Showing posts from February, 2019

Ponderosa Pine - At Home in the Mountains

Ponderosa Pine This week's post is written by my uncle, Jerry Covault. Jerry is a retired United States Forest Service Ranger. During his 33 years spent working on National Forests in Oregon, Colorado, Wyoming and Montana, he has learned about the relationships between mountains, forests, soils, weather, fire, animals and people. Jerry shares some of his unique experiences in his new book "About Forests and People". He resolves to stimulate interest and curiosity about trees and forests and how people use them both through the ages and at present time. Jerry also discusses the problems our forests and environment have today and he suggests a few things that can help. The following essay by Jerry Covault is taken from his book "About Forests and People". Ponderosa pine is handsome and it gets big. To be in a stand (a foresters’ term) of big ponderosa with their orange plates of thick bark shining in the sun is akin to being in a grand cathedral - be

Moraine Park - Where Alpine Beauty Begins

"Moraine Park" During the early winter, ice chips are sprayed down from the Great Divide into the Moraine Park Valley. Heavy clouds lurk towards the horizon erasing from view the big peaks that confine the isolated meadow. The glacial gorge was gradually created by the corrosive forces of ice, wind and rain. One of the eroded land’s last dynamic remnants is a wild, winding river known as the Big Thompson. At this point in its course, the creek meanders lazily through the gentle grassland. Some of the most distinguishing features are the protruding boulders that seem to stand upright during the season’s low tide. The yellow-ochre field is gouged by muddy, black banks that slide into the sandbars of rocky rubble. Tangled rows of red-violet willows adorn the deep fringes of this gorgeous waterway. It’s a heavenly region tucked away high in the northern Rockies where Colorado’s alpine beauty begins. As the grandeur continues to sprawl south, there are innumerable noo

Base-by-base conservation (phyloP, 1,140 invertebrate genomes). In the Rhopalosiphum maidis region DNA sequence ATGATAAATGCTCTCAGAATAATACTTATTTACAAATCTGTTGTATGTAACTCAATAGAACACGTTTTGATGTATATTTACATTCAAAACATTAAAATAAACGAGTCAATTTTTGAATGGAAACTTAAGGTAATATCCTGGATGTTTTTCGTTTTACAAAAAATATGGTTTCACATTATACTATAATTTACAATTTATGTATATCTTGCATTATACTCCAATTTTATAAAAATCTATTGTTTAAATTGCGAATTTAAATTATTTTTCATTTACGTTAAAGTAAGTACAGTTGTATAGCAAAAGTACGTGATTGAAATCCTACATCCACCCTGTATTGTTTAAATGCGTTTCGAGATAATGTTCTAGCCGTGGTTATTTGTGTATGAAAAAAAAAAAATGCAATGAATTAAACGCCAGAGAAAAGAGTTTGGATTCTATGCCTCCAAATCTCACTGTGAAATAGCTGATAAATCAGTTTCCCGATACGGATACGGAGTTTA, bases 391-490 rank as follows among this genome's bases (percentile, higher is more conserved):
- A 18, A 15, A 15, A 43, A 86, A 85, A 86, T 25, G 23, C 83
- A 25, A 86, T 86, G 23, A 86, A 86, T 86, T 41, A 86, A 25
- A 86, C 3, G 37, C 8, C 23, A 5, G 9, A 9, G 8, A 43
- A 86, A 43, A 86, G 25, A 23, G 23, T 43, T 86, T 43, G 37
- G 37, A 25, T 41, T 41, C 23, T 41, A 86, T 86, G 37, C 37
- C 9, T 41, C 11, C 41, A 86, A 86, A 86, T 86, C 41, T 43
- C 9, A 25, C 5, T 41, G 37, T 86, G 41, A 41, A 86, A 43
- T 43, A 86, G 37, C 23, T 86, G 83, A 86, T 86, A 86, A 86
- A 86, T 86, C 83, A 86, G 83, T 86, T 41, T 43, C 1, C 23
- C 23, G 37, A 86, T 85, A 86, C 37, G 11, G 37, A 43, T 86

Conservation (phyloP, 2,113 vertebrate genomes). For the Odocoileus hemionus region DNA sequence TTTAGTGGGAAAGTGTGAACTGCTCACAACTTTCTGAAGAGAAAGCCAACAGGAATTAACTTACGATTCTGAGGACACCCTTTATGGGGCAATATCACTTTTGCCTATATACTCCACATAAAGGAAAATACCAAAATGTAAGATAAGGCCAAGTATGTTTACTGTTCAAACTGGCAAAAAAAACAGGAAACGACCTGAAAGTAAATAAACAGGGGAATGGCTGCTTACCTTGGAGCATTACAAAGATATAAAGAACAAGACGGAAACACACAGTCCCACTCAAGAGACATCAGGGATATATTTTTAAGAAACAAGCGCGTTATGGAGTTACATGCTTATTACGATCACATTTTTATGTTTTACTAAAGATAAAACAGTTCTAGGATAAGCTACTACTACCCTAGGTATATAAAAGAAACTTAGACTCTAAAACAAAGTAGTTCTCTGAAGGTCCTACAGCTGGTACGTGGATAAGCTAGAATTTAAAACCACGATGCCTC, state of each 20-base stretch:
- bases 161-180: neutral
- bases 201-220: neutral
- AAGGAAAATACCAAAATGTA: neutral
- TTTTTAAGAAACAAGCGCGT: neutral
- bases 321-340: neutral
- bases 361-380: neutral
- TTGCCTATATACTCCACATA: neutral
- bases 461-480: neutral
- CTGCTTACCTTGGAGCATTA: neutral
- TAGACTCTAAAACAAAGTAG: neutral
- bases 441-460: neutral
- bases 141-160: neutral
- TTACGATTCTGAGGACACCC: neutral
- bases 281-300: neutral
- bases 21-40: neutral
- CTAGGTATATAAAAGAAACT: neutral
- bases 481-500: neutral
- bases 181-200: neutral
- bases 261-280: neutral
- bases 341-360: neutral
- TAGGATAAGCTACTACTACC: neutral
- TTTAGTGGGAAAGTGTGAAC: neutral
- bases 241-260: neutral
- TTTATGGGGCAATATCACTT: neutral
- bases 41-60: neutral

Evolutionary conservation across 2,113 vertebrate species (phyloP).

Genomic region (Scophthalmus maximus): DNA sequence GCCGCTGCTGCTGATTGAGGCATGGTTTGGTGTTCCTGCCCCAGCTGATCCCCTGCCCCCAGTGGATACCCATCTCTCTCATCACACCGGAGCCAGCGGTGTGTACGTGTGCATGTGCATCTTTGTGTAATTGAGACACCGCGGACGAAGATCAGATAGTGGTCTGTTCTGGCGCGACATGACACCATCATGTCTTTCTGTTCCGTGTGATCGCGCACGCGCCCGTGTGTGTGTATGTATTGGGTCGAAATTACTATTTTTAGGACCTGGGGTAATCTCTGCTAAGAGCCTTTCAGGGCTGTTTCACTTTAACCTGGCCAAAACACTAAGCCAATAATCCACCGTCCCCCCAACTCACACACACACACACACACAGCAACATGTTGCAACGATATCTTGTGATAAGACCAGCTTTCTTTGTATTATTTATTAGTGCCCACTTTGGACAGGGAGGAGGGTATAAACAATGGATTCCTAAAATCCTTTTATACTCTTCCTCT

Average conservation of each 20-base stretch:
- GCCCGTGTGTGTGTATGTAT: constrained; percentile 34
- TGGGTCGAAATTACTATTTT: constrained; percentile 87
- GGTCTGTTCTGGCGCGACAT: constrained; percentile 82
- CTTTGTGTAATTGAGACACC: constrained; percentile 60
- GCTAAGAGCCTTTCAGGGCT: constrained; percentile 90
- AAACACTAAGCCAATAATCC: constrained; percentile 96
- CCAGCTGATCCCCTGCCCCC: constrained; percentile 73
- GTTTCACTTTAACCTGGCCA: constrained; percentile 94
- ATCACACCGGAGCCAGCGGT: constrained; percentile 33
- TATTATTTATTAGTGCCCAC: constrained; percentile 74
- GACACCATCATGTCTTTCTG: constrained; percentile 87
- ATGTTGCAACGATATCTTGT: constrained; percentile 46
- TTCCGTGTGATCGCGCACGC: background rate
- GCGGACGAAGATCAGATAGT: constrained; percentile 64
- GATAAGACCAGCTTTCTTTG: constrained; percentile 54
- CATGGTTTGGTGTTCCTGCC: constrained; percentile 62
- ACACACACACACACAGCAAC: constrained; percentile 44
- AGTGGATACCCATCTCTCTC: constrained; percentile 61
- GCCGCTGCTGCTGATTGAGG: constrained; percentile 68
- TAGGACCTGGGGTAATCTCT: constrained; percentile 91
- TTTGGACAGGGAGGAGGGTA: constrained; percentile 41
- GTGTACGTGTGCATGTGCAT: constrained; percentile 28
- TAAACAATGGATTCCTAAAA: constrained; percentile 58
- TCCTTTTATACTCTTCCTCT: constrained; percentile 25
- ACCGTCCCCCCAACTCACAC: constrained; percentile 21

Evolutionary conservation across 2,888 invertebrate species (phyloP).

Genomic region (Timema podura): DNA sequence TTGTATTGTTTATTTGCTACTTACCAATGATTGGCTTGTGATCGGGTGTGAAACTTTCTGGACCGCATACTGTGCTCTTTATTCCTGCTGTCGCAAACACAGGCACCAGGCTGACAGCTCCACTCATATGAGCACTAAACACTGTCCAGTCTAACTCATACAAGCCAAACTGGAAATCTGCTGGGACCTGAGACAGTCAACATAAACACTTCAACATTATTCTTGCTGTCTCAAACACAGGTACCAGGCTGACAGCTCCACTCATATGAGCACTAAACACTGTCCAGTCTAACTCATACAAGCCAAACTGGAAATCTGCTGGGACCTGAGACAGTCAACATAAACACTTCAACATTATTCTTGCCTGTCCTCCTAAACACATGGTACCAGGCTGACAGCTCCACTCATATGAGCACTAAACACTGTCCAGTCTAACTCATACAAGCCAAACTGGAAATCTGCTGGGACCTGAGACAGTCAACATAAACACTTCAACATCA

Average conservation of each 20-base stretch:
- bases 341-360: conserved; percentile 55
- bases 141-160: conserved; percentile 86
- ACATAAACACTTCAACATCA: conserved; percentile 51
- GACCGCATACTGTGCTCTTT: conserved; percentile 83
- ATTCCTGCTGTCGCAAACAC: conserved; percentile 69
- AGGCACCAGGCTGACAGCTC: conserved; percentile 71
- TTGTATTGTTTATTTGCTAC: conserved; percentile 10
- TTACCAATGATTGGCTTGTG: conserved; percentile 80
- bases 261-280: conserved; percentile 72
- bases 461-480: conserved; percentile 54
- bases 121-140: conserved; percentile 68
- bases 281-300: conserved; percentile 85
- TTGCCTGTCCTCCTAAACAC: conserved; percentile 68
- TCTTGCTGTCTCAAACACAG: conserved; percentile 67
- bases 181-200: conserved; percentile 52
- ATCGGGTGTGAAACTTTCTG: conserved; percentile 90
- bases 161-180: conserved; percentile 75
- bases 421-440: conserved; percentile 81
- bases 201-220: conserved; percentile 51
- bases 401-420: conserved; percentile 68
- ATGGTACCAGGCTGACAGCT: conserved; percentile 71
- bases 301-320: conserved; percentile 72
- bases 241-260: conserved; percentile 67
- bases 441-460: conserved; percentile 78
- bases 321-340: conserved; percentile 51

Mount Evans Snowscape - Mixed Media

"Mount Evans Snowscape" Mixed Media It's a cold and windy day in a spectacular basin known as Upper Bear Creek. Buried under a blanket of fresh snow, Mount Evans is a lofty landmark that imposes it’s iron will on the local weather patterns. Tethered to the foreground, sturdy evergreens are built to withstand the brutal storms that wreak havoc on this hidden valley. Here, heavy snow clings to the blue spruce creating an intricate pattern of dark and light. This time of year, the landscape can only be expressed with mostly cool colors like blue and green. Surprisingly, there’s also some pink and yellow washed into the high peaks looming above the white glen. Such a difficult medium to work with, watercolor painting demands that you relinquish control. Most of the fluid brushstrokes are allowed to flow freely as they encourage you to let your imagination run wild. Strokes of colored pencil are scribbled across the textured surface, giving a loose suggestion of t

Swainson's Hawk - A Graceful Buteo

Swainson's Hawk Soaring majestically on summer thermals, the Swainson’s Hawk is a graceful buteo of the Great Plains. It gets its name from an early 19th century illustrator of natural history, Englishman William Swainson. Found mostly east of the Continental Divide, the species’ light phase is quite elegant. This narrow-winged hawk has dark flight feathers, white underwings and belly, a finely barred tail and a handsome rufous bib. Once a mated pair finds a site near the top of a solitary tree, they build a large stick nest and aggressively defend their isolated home. They feed the chicks a steady diet of rodents, rabbits and reptiles. When not in breeding season they voraciously eat a large amount of insects. They devour so many that in some rural regions of North America they are referred to as a grasshopper hawk or a locust hawk. The most remarkable behavior displayed by this amazing raptor is the astonishing, yearly migration to Argentina. In late summer they floc